When Walter (Klinky) Klarman passed away on February 10, 1977, a competitive heart was stilled. The stories of his courage are legend wherever sports memories are discussed hereabouts. It is as it should be for Klinky had the distinction of once striking out George Herman (Babe) Ruth, the great Hall of Famer of the New York Yankees and greatest slugger of his time. Klarman was pitching for Albie Booth’s New Haven Chevvies in that exhibition game at Yale Field where he threw “aspirin tablets” past the noted cleanup hitter to the delight of some 12,000 fans. Though newspaper made much of that feat in their post-game accounts, Klarman was of a different mind. He always claimed that catcher Joe Lawson has the Babe laughing so hard that he was an easy victim. Nonetheless, the pitching ace of the old Annex area was able to command higher fees for his skills from such premier teams as the New Haven Police, the New Haven Pros, the Hartford Chiefs, the New London Whalers and the Torrington Chiefs to name a few.
From his birth on August 7, 1909 Klinky showed the courage that made him a legend. He weighed less than two pounds at birth but he grew into a wide shouldered , though only 5’5”, southpaw fast enough to earn a pro status even before his class graduated him from Hillhouse. That coach Chick Bowen didn’t make use of his pitching talents can only be attributed to the fact that Hillhouse in the late 20’s was deep with pitchers of merit with more experience than Klarman.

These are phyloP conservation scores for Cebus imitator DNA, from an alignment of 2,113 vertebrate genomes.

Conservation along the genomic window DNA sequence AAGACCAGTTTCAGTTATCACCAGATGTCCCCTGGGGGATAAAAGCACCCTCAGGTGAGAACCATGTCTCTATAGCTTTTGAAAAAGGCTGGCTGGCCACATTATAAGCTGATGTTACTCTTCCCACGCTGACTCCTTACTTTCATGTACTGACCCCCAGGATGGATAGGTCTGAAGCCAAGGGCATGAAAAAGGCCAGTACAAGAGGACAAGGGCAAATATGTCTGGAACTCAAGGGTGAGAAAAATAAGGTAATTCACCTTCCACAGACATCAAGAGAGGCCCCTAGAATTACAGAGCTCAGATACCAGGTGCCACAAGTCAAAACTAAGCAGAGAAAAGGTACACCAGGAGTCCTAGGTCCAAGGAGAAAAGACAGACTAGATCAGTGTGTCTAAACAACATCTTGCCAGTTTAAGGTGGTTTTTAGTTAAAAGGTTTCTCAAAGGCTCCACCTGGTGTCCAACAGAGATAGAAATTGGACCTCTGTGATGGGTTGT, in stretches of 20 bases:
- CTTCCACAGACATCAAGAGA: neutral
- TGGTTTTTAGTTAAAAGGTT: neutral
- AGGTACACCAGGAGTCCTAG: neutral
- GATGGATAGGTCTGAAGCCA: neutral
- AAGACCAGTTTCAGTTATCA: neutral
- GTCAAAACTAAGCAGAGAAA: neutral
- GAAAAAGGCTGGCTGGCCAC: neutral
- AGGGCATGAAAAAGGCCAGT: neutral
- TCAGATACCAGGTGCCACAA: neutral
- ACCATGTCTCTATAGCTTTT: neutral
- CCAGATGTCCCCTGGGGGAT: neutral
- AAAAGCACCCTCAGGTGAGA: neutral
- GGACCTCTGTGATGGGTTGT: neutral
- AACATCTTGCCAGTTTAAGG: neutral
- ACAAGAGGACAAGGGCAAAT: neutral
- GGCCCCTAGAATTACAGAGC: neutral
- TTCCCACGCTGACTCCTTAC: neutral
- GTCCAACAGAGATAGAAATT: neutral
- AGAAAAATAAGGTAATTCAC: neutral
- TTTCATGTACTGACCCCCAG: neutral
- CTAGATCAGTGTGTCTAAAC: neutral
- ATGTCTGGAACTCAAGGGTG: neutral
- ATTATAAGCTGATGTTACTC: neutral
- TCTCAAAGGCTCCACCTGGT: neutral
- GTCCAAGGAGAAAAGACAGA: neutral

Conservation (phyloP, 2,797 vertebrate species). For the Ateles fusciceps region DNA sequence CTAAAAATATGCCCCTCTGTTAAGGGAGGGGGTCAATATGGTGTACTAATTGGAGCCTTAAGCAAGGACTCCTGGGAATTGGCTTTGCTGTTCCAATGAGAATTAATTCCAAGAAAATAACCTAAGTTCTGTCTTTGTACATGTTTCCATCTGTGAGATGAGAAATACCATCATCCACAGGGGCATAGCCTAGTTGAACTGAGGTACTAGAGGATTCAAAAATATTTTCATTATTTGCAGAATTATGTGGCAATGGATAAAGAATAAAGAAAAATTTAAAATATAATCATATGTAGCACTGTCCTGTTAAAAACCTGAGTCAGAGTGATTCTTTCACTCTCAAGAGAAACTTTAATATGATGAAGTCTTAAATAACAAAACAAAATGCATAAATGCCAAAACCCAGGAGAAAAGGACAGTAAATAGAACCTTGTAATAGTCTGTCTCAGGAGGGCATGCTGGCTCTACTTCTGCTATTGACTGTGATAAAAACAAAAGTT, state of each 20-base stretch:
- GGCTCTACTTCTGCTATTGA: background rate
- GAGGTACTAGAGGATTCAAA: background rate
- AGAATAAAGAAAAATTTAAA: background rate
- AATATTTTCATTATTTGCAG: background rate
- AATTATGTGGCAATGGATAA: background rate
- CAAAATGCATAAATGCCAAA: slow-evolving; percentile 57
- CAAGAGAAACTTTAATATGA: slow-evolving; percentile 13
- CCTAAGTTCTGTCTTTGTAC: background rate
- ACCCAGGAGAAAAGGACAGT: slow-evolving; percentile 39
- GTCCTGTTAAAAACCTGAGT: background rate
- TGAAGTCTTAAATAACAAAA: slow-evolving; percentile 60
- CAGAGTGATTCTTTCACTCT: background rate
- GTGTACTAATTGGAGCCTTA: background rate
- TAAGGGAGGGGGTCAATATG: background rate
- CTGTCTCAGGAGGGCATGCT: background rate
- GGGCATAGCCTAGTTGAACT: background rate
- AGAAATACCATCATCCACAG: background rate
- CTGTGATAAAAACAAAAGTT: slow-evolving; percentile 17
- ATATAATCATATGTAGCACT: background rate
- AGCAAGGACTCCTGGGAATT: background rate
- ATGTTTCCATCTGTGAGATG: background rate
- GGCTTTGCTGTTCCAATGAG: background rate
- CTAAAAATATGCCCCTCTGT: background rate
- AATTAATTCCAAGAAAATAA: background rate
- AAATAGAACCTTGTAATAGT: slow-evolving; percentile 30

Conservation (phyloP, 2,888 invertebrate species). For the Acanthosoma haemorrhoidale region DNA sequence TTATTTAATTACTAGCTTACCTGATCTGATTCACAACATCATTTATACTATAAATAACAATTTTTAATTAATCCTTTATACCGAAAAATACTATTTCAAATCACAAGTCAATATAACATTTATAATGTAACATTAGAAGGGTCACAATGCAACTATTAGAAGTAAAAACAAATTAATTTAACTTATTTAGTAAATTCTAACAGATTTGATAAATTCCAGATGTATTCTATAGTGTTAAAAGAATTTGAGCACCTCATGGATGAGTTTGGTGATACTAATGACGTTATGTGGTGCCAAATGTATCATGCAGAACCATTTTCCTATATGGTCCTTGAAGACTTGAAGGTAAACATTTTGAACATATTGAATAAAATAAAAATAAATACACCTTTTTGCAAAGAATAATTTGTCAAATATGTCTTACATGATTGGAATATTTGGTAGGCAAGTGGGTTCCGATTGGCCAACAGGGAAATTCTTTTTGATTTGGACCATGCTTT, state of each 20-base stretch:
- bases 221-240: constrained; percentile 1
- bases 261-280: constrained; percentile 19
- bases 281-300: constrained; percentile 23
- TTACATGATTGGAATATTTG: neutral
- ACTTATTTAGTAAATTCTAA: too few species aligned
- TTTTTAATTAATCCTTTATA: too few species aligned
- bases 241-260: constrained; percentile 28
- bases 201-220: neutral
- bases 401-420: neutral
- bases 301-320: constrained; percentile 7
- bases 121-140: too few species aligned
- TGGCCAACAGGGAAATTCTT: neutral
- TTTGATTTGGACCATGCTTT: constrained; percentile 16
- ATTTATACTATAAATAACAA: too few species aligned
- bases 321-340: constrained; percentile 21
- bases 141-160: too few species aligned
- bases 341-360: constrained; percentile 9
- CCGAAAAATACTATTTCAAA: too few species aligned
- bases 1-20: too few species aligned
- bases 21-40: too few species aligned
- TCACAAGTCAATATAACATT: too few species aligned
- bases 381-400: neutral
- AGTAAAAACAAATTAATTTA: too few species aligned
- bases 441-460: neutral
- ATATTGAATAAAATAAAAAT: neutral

There came a day when the youngster Klinky was called upon to pitch for Deep River of the old Middlesex league. As a replacement for “Steamer” Stanley, another speedballer of merit, Klinky set the league on fire. He had pinpoint control and pitched his own game. He was considered headstrong, but all his catchers admired his spunk. So did his Annex chums who had their hero coaching and playing quarterback for their football team.
Klinky was recruited by Holy Cross where he had a distinguished career that was cut short by a knee injury. During his time at the Cross, his teams were captained by Branford’s Stu Clancy. He married Branford’s Rosalind (Posey) Clancy in 1934 and three sons, Stuart, David, and Michael resulted from that union. He gave his skill and talent to the kids of the town in the 40’s and imparted much of his advice to Joe Orsene who is also being enrolled into the Hall of Fame tonight. In his late years, the senior Klarman spent considerable time with his comrades of childhood, visiting the sick and driving the infirmed among them about the state.